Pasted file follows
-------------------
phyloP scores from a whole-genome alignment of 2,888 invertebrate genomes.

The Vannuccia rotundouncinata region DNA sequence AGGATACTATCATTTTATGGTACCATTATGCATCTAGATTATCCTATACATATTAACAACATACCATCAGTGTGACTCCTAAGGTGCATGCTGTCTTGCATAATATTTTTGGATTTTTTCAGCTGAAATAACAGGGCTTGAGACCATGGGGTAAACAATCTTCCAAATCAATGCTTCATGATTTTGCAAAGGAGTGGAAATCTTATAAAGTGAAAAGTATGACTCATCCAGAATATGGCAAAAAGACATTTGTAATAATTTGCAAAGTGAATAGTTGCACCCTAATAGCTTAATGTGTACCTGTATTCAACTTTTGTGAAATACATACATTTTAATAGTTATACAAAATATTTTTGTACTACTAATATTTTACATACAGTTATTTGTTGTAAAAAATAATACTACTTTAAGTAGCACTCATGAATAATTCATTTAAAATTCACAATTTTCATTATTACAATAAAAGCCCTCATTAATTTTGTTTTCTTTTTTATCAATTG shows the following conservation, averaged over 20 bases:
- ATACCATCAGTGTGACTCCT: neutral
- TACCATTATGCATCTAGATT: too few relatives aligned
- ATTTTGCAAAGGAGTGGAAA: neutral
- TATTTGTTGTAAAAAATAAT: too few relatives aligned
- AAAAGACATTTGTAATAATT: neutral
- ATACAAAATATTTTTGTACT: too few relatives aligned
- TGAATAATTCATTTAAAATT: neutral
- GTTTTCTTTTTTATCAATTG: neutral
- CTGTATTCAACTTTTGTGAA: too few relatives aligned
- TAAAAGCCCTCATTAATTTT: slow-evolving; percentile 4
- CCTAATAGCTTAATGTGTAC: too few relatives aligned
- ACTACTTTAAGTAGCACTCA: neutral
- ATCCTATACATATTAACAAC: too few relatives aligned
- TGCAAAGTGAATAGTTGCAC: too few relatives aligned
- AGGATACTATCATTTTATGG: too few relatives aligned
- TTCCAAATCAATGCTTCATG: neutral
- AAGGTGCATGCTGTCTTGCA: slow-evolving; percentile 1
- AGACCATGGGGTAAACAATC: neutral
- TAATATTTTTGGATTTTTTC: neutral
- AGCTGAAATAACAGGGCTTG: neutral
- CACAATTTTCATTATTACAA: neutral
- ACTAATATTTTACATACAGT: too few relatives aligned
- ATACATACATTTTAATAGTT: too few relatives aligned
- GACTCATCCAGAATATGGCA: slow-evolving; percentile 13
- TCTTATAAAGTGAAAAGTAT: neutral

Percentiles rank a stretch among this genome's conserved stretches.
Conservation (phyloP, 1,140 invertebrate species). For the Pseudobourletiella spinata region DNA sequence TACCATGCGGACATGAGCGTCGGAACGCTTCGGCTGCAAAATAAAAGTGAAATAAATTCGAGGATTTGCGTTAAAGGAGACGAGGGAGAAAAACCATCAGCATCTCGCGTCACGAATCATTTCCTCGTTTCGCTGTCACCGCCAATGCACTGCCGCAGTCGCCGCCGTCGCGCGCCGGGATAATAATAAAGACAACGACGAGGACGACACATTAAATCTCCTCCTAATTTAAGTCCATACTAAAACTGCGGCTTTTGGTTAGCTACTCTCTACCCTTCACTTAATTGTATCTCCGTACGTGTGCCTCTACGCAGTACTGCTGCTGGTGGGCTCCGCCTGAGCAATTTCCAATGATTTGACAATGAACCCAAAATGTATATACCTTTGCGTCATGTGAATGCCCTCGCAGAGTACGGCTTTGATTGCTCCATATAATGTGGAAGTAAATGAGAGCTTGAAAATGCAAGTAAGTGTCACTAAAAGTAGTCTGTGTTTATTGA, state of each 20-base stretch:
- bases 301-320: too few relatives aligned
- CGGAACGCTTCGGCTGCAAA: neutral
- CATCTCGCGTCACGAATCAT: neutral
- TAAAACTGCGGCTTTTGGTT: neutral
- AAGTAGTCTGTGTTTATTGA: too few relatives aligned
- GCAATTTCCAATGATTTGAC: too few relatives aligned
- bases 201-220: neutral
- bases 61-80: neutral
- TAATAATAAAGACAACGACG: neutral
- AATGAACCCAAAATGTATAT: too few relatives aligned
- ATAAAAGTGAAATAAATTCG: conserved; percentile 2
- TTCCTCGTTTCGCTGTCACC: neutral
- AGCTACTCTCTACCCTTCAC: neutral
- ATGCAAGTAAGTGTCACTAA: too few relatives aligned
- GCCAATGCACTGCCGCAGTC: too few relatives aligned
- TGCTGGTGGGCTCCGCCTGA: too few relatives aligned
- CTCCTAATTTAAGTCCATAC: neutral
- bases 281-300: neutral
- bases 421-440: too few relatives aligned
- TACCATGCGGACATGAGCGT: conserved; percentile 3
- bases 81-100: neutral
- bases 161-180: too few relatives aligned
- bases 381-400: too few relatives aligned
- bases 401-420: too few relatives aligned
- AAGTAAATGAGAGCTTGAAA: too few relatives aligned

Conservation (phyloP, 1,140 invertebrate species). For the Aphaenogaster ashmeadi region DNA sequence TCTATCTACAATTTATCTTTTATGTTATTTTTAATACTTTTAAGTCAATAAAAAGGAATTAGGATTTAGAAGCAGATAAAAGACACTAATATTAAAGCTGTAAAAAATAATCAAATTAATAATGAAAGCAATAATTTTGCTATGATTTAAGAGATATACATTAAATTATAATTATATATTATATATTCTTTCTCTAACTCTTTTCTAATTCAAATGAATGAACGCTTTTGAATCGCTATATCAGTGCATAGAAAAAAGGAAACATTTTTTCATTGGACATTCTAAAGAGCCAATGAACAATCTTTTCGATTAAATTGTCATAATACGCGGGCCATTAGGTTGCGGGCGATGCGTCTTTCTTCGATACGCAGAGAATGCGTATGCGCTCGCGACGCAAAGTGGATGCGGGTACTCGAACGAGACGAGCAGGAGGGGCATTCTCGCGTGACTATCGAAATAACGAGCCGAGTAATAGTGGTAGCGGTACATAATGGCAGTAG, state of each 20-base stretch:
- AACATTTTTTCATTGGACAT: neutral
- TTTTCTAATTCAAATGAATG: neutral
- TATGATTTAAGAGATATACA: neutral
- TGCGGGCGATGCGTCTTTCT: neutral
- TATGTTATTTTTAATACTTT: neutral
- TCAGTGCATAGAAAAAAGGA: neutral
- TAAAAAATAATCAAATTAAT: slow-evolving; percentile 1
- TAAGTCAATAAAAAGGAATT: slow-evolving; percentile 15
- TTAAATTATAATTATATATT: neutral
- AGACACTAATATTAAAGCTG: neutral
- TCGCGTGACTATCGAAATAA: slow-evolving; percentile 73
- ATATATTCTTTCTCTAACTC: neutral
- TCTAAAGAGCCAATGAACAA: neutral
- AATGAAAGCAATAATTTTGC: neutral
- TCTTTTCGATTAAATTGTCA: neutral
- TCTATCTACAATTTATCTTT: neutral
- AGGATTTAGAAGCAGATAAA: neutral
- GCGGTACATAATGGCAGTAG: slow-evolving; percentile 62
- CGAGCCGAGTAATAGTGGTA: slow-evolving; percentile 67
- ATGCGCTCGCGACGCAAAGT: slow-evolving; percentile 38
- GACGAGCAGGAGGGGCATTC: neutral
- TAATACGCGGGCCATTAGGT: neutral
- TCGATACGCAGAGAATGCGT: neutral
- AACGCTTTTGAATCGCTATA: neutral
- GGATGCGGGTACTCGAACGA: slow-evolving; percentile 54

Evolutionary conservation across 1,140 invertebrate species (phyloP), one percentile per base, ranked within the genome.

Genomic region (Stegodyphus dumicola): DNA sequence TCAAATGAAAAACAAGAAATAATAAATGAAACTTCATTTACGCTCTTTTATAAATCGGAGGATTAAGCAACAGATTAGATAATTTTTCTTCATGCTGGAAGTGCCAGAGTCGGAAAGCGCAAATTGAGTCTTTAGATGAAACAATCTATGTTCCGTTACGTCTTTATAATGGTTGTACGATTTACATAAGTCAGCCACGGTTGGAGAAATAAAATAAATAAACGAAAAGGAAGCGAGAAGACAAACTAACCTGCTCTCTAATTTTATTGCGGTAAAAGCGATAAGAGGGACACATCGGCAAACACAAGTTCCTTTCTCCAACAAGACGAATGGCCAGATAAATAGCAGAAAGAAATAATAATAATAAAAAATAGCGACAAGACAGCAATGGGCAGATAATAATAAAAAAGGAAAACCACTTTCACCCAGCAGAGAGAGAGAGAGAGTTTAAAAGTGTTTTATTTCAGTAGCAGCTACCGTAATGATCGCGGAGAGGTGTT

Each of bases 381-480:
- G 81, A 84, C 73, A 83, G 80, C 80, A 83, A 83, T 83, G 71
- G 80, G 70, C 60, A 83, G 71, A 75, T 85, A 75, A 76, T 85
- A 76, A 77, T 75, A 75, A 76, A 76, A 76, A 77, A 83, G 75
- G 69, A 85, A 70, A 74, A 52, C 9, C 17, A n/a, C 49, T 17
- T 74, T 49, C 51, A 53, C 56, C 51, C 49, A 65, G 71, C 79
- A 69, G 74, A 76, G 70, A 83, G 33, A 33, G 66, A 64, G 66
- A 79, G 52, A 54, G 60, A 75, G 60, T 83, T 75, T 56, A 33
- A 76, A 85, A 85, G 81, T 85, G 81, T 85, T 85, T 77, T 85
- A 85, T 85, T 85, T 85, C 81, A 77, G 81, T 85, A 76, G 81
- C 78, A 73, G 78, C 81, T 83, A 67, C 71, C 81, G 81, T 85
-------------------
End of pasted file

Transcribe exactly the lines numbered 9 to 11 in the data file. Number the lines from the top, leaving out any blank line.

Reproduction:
- TGAATAATTCATTTAAAATT: neutral
- GTTTTCTTTTTTATCAATTG: neutral
- CTGTATTCAACTTTTGTGAA: too few relatives aligned